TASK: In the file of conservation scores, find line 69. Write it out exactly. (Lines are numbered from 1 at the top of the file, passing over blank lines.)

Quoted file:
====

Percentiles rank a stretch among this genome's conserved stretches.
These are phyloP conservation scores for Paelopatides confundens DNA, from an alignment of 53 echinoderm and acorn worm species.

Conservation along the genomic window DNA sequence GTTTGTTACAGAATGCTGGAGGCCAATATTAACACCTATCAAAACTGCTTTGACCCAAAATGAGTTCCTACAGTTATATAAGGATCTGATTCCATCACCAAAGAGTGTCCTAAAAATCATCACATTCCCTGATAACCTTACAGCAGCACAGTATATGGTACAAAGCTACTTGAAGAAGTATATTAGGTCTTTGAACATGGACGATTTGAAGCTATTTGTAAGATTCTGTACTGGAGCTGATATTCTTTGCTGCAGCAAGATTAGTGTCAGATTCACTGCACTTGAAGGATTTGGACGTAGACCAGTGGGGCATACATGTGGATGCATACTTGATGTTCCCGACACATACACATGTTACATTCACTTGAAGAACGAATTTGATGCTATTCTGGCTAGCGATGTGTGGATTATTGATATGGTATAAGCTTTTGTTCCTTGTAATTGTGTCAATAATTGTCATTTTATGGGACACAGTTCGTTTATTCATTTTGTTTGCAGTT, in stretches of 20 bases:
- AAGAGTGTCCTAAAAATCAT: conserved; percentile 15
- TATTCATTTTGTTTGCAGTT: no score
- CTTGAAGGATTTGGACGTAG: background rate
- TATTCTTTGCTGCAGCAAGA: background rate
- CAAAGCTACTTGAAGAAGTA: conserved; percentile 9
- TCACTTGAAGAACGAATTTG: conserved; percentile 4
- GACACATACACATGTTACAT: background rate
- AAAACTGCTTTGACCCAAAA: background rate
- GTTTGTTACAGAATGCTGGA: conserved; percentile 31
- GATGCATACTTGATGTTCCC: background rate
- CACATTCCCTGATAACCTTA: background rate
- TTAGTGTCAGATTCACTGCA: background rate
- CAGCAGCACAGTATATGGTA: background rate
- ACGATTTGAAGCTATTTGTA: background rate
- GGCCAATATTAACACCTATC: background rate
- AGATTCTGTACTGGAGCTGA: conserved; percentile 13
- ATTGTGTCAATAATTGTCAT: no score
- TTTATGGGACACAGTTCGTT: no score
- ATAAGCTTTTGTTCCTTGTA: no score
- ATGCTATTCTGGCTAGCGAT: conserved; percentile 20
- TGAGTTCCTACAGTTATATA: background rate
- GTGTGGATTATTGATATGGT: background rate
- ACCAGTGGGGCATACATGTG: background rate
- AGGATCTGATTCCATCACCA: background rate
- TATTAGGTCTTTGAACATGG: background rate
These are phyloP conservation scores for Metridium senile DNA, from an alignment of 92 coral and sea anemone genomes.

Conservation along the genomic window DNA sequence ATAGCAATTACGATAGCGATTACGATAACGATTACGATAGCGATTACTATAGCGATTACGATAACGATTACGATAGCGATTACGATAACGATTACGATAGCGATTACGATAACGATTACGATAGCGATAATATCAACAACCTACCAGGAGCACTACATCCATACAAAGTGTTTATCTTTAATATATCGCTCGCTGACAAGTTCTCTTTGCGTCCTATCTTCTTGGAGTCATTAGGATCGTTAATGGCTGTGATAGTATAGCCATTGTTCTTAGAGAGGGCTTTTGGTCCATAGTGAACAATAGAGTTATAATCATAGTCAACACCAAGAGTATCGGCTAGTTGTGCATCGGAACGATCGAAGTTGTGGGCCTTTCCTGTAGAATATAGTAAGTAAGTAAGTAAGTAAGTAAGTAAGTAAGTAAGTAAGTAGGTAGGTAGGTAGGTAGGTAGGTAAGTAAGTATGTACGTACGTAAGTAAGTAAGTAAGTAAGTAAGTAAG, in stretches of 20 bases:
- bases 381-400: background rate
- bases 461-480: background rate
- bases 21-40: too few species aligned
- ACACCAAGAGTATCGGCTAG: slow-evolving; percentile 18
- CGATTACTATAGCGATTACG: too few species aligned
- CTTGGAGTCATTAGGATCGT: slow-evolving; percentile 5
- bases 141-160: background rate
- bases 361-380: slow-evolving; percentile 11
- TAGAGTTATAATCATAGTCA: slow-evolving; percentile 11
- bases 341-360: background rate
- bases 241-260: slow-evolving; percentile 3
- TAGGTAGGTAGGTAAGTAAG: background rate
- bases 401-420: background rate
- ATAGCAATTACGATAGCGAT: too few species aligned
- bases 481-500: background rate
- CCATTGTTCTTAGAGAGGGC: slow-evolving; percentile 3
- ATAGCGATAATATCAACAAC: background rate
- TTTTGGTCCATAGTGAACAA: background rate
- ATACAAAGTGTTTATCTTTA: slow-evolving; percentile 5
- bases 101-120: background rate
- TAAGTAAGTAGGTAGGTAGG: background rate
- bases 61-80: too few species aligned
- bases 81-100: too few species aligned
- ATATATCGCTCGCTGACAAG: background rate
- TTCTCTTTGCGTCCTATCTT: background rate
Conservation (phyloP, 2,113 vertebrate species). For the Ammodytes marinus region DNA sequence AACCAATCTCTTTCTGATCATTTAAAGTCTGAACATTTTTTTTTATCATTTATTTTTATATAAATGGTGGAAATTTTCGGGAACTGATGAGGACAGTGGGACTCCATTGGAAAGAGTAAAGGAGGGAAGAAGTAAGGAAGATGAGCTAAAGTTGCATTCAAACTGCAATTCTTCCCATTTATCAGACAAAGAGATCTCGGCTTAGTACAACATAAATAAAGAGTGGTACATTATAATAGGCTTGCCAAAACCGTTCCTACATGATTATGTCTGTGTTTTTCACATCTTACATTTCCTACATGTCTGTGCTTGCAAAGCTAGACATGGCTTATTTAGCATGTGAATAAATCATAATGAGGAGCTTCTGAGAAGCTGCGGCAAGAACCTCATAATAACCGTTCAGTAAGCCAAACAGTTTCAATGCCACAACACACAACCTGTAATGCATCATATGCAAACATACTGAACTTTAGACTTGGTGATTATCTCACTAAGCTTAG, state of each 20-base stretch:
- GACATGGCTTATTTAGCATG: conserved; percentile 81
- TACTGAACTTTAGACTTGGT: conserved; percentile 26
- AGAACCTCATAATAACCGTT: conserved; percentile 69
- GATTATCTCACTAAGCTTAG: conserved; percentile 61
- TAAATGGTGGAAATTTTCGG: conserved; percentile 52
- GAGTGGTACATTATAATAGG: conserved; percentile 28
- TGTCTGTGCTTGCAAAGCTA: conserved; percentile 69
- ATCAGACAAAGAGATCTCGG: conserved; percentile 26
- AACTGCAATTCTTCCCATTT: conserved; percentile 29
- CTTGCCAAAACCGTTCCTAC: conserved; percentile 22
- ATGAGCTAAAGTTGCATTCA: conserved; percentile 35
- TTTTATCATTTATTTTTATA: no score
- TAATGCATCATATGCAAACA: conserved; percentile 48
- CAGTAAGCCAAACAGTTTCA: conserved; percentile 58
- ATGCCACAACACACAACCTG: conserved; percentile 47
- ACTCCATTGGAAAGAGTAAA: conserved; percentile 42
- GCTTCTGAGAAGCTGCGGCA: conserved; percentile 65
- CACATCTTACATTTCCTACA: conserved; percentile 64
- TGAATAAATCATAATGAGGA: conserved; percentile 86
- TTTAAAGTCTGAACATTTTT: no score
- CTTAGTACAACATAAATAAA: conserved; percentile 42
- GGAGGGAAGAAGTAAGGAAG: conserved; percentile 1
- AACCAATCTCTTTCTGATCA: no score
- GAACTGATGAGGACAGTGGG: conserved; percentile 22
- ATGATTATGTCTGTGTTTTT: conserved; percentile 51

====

- TAATGCATCATATGCAAACA: conserved; percentile 48